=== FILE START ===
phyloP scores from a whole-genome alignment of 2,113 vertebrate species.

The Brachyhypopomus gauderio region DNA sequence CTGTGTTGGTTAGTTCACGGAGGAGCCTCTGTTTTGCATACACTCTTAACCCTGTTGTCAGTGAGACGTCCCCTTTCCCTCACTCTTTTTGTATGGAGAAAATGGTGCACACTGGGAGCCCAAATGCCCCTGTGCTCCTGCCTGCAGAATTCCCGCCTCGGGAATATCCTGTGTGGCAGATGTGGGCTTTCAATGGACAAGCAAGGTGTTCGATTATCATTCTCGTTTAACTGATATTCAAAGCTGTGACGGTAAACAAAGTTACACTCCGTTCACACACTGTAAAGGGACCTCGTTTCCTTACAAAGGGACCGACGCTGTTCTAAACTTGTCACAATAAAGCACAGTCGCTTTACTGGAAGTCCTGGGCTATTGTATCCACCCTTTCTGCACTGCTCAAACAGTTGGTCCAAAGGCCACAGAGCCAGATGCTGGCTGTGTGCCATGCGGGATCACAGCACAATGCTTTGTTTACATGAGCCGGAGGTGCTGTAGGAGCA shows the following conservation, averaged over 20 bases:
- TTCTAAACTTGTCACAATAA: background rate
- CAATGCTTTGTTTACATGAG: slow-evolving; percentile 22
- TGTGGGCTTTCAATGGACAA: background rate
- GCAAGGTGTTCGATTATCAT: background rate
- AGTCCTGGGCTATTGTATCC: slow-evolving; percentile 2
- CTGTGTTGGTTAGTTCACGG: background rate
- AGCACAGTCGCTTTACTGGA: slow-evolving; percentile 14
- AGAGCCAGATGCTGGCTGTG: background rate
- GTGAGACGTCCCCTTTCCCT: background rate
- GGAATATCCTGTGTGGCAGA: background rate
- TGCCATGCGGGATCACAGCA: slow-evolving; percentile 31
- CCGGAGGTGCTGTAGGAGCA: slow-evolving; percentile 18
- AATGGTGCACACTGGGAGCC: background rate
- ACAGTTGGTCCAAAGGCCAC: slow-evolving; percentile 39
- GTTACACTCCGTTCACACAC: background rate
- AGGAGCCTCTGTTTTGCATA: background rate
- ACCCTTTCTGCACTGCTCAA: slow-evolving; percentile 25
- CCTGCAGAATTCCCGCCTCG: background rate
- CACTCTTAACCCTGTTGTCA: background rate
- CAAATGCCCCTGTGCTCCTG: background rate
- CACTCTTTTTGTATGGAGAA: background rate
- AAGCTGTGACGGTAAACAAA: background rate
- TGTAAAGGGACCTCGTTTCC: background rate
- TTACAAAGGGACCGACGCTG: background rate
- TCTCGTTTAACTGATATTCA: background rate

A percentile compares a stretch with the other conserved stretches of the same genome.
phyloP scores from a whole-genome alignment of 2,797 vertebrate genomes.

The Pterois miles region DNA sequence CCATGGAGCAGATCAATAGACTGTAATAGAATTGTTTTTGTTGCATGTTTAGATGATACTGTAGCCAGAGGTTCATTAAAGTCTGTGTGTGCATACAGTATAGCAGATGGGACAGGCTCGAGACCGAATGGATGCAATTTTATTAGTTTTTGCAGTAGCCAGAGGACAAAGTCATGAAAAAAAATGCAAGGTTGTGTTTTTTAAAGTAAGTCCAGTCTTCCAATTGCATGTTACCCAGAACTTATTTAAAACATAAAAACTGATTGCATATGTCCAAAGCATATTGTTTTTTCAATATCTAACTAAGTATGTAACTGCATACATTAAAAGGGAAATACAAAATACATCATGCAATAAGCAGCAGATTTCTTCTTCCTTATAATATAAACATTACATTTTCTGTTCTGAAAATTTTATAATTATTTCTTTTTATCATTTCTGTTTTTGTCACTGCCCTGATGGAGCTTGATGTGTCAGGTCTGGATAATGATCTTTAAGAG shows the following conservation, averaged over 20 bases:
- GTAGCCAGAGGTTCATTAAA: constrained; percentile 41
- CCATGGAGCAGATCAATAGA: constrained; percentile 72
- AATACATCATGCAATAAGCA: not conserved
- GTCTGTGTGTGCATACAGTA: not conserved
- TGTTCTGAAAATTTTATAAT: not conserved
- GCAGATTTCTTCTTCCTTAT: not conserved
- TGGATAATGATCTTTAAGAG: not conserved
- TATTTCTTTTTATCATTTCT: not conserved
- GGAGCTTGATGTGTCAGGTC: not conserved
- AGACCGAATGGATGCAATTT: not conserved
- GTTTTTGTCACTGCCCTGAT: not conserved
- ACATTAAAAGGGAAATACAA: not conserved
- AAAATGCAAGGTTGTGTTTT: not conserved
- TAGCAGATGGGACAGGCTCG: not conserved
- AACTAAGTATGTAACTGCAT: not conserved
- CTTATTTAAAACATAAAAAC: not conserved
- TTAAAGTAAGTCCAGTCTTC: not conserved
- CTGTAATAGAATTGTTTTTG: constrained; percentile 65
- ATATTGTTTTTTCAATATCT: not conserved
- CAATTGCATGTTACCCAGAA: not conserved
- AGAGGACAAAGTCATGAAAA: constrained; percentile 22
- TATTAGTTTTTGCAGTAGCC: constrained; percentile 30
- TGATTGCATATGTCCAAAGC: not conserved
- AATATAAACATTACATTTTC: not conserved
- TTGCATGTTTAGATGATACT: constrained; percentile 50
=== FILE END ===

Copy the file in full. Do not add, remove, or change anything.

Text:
phyloP scores from a whole-genome alignment of 2,113 vertebrate species.

The Brachyhypopomus gauderio region DNA sequence CTGTGTTGGTTAGTTCACGGAGGAGCCTCTGTTTTGCATACACTCTTAACCCTGTTGTCAGTGAGACGTCCCCTTTCCCTCACTCTTTTTGTATGGAGAAAATGGTGCACACTGGGAGCCCAAATGCCCCTGTGCTCCTGCCTGCAGAATTCCCGCCTCGGGAATATCCTGTGTGGCAGATGTGGGCTTTCAATGGACAAGCAAGGTGTTCGATTATCATTCTCGTTTAACTGATATTCAAAGCTGTGACGGTAAACAAAGTTACACTCCGTTCACACACTGTAAAGGGACCTCGTTTCCTTACAAAGGGACCGACGCTGTTCTAAACTTGTCACAATAAAGCACAGTCGCTTTACTGGAAGTCCTGGGCTATTGTATCCACCCTTTCTGCACTGCTCAAACAGTTGGTCCAAAGGCCACAGAGCCAGATGCTGGCTGTGTGCCATGCGGGATCACAGCACAATGCTTTGTTTACATGAGCCGGAGGTGCTGTAGGAGCA shows the following conservation, averaged over 20 bases:
- TTCTAAACTTGTCACAATAA: background rate
- CAATGCTTTGTTTACATGAG: slow-evolving; percentile 22
- TGTGGGCTTTCAATGGACAA: background rate
- GCAAGGTGTTCGATTATCAT: background rate
- AGTCCTGGGCTATTGTATCC: slow-evolving; percentile 2
- CTGTGTTGGTTAGTTCACGG: background rate
- AGCACAGTCGCTTTACTGGA: slow-evolving; percentile 14
- AGAGCCAGATGCTGGCTGTG: background rate
- GTGAGACGTCCCCTTTCCCT: background rate
- GGAATATCCTGTGTGGCAGA: background rate
- TGCCATGCGGGATCACAGCA: slow-evolving; percentile 31
- CCGGAGGTGCTGTAGGAGCA: slow-evolving; percentile 18
- AATGGTGCACACTGGGAGCC: background rate
- ACAGTTGGTCCAAAGGCCAC: slow-evolving; percentile 39
- GTTACACTCCGTTCACACAC: background rate
- AGGAGCCTCTGTTTTGCATA: background rate
- ACCCTTTCTGCACTGCTCAA: slow-evolving; percentile 25
- CCTGCAGAATTCCCGCCTCG: background rate
- CACTCTTAACCCTGTTGTCA: background rate
- CAAATGCCCCTGTGCTCCTG: background rate
- CACTCTTTTTGTATGGAGAA: background rate
- AAGCTGTGACGGTAAACAAA: background rate
- TGTAAAGGGACCTCGTTTCC: background rate
- TTACAAAGGGACCGACGCTG: background rate
- TCTCGTTTAACTGATATTCA: background rate

A percentile compares a stretch with the other conserved stretches of the same genome.
phyloP scores from a whole-genome alignment of 2,797 vertebrate genomes.

The Pterois miles region DNA sequence CCATGGAGCAGATCAATAGACTGTAATAGAATTGTTTTTGTTGCATGTTTAGATGATACTGTAGCCAGAGGTTCATTAAAGTCTGTGTGTGCATACAGTATAGCAGATGGGACAGGCTCGAGACCGAATGGATGCAATTTTATTAGTTTTTGCAGTAGCCAGAGGACAAAGTCATGAAAAAAAATGCAAGGTTGTGTTTTTTAAAGTAAGTCCAGTCTTCCAATTGCATGTTACCCAGAACTTATTTAAAACATAAAAACTGATTGCATATGTCCAAAGCATATTGTTTTTTCAATATCTAACTAAGTATGTAACTGCATACATTAAAAGGGAAATACAAAATACATCATGCAATAAGCAGCAGATTTCTTCTTCCTTATAATATAAACATTACATTTTCTGTTCTGAAAATTTTATAATTATTTCTTTTTATCATTTCTGTTTTTGTCACTGCCCTGATGGAGCTTGATGTGTCAGGTCTGGATAATGATCTTTAAGAG shows the following conservation, averaged over 20 bases:
- GTAGCCAGAGGTTCATTAAA: constrained; percentile 41
- CCATGGAGCAGATCAATAGA: constrained; percentile 72
- AATACATCATGCAATAAGCA: not conserved
- GTCTGTGTGTGCATACAGTA: not conserved
- TGTTCTGAAAATTTTATAAT: not conserved
- GCAGATTTCTTCTTCCTTAT: not conserved
- TGGATAATGATCTTTAAGAG: not conserved
- TATTTCTTTTTATCATTTCT: not conserved
- GGAGCTTGATGTGTCAGGTC: not conserved
- AGACCGAATGGATGCAATTT: not conserved
- GTTTTTGTCACTGCCCTGAT: not conserved
- ACATTAAAAGGGAAATACAA: not conserved
- AAAATGCAAGGTTGTGTTTT: not conserved
- TAGCAGATGGGACAGGCTCG: not conserved
- AACTAAGTATGTAACTGCAT: not conserved
- CTTATTTAAAACATAAAAAC: not conserved
- TTAAAGTAAGTCCAGTCTTC: not conserved
- CTGTAATAGAATTGTTTTTG: constrained; percentile 65
- ATATTGTTTTTTCAATATCT: not conserved
- CAATTGCATGTTACCCAGAA: not conserved
- AGAGGACAAAGTCATGAAAA: constrained; percentile 22
- TATTAGTTTTTGCAGTAGCC: constrained; percentile 30
- TGATTGCATATGTCCAAAGC: not conserved
- AATATAAACATTACATTTTC: not conserved
- TTGCATGTTTAGATGATACT: constrained; percentile 50